In annualized growth terms, this reduced real GDP growth by about 0.1 percentage point every two weeks. For federal workers working (and thus producing output) without pay, there is no direct loss of GDP, even though the longer the shutdown dragged on the more workers were calling in sick leading to indirect output losses.

Since the shutdown lasted through most of January, the direct drag on GDP growth in the first quarter (Q1) was just under 0.2 percentage points, with the indirect knock-on effects from reduced spending on services and heightened policy uncertainty bringing the total shock to just over 0.2 percentage points.

As such, Oxford Economics’ Q1 GDP growth forecast now stands at 1.8 percent, though admittedly we have little data on activity at the start of the year due to the government shutdown’s shuttering of key statistical agencies.

Importantly, the losses could have been exponentially steeper. First, as the shutdown dragged on, there was increased evidence of the hardships faced by unpaid government workers as well as federal contractors left without jobs.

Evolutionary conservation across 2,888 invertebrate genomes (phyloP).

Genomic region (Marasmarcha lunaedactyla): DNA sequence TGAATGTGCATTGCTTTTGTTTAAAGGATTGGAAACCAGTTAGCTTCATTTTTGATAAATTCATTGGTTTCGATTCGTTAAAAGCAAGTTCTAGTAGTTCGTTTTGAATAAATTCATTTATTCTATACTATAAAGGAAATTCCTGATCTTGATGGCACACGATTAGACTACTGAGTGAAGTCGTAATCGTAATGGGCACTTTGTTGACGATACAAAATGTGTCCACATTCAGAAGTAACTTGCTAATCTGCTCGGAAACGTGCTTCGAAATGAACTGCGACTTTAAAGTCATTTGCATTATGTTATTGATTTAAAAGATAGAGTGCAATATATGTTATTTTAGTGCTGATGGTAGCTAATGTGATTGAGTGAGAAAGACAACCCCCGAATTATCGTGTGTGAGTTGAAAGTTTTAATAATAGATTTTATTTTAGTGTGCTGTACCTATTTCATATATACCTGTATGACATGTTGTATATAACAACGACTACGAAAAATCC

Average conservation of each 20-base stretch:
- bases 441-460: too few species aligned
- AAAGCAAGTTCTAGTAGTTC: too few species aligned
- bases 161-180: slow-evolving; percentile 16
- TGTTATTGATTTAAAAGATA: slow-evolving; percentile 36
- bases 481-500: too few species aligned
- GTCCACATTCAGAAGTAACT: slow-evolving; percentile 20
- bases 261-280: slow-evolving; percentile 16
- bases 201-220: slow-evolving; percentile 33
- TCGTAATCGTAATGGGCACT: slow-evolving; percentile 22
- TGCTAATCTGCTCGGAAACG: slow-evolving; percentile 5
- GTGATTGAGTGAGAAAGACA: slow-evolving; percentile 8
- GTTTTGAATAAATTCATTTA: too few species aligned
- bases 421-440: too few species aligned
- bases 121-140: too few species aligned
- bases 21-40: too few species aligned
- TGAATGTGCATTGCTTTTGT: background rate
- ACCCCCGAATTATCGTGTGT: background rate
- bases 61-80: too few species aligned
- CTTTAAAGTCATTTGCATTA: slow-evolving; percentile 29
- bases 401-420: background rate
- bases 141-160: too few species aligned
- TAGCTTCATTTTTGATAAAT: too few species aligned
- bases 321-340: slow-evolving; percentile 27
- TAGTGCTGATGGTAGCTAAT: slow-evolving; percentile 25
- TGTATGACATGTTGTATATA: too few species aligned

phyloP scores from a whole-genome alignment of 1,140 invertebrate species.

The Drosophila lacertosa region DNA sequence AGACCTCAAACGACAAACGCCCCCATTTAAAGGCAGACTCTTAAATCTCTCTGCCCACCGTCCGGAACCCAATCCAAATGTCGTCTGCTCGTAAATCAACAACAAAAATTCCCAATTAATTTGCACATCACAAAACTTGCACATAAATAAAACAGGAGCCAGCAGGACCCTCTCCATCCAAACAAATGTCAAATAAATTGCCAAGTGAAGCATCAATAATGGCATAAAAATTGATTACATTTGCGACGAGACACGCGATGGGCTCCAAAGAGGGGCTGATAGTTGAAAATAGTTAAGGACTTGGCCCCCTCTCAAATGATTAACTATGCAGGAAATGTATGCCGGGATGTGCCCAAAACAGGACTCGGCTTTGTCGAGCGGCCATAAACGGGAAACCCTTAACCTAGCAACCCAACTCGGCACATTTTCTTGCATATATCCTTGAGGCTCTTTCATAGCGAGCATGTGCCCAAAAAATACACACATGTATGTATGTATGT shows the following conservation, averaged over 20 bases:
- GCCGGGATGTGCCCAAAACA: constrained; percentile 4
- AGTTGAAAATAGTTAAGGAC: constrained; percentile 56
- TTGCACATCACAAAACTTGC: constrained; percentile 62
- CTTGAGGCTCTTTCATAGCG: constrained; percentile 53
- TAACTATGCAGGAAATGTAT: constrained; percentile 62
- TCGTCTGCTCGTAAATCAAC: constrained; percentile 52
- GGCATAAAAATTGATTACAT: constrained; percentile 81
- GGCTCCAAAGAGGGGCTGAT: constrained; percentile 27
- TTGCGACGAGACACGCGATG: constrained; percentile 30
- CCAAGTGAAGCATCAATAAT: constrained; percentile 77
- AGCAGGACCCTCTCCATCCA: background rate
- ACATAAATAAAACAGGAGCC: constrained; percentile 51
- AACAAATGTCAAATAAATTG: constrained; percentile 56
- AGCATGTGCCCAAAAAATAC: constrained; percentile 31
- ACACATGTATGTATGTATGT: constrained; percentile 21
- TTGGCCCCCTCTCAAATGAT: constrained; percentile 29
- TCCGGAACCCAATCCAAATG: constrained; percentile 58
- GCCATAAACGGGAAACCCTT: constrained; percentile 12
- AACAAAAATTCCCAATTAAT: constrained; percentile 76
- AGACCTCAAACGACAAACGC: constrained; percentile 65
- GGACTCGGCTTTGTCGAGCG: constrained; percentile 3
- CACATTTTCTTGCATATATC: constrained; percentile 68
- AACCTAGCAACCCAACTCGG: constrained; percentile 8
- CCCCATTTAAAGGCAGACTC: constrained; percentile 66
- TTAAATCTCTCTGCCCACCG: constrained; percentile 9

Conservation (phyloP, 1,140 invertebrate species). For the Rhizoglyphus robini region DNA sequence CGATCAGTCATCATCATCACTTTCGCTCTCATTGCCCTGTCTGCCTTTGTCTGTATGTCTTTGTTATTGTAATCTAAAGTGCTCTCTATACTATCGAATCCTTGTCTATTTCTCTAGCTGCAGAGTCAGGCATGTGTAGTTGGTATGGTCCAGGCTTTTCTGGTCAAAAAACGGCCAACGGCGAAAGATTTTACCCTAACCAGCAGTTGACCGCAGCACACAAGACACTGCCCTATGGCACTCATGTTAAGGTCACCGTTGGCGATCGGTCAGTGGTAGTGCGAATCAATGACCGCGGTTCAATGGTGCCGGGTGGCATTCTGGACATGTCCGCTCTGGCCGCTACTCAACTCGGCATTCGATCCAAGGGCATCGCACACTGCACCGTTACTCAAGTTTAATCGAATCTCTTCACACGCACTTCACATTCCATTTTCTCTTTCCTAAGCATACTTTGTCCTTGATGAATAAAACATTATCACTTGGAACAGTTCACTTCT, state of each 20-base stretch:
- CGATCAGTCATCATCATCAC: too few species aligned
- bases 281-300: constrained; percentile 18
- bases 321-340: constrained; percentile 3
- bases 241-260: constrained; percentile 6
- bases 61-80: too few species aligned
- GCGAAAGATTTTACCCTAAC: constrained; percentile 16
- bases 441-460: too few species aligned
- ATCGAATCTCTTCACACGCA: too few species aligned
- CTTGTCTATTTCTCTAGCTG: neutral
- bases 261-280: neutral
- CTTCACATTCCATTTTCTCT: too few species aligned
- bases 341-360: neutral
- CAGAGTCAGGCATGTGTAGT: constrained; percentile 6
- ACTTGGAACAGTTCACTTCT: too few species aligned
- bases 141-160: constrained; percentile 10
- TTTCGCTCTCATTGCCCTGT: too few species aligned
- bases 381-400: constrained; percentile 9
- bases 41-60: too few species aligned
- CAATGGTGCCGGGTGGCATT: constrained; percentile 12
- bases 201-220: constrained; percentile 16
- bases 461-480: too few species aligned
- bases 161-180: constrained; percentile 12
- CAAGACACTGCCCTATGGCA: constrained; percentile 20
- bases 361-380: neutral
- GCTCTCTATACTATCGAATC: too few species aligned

Second, low-income families were particularly exposed given the potential shortfall in funding for low-income housing and food stamps. A one-month interruption of the funding for food stamps alone would have shaved GDP growth by around a half of a percentage point.

Factoring in the direct and indirect losses, Oxford Economics had estimated that a full quarter shutdown would've shaved 1.2 percentage points off GDP growth, reducing the pace of economic activity to its slowest in four years!

With the government open, we should put worries behind us, right? Not so fast! Congress and the president only approved a continuing resolution funding the government through Feb. 15, and the president has not waived the white flag on his battle for a border wall.

This means that we cannot discount renewed political tensions in three weeks. Further, it is very likely that political uncertainty will continue to weigh on federal workers and business leaders in the coming weeks, thus eroding otherwise solid economic momentum.

Unfortunately, neither private-sector economists nor Federal Reserve policymakers have had much visibility into the pace of economic activity since the end of 2018.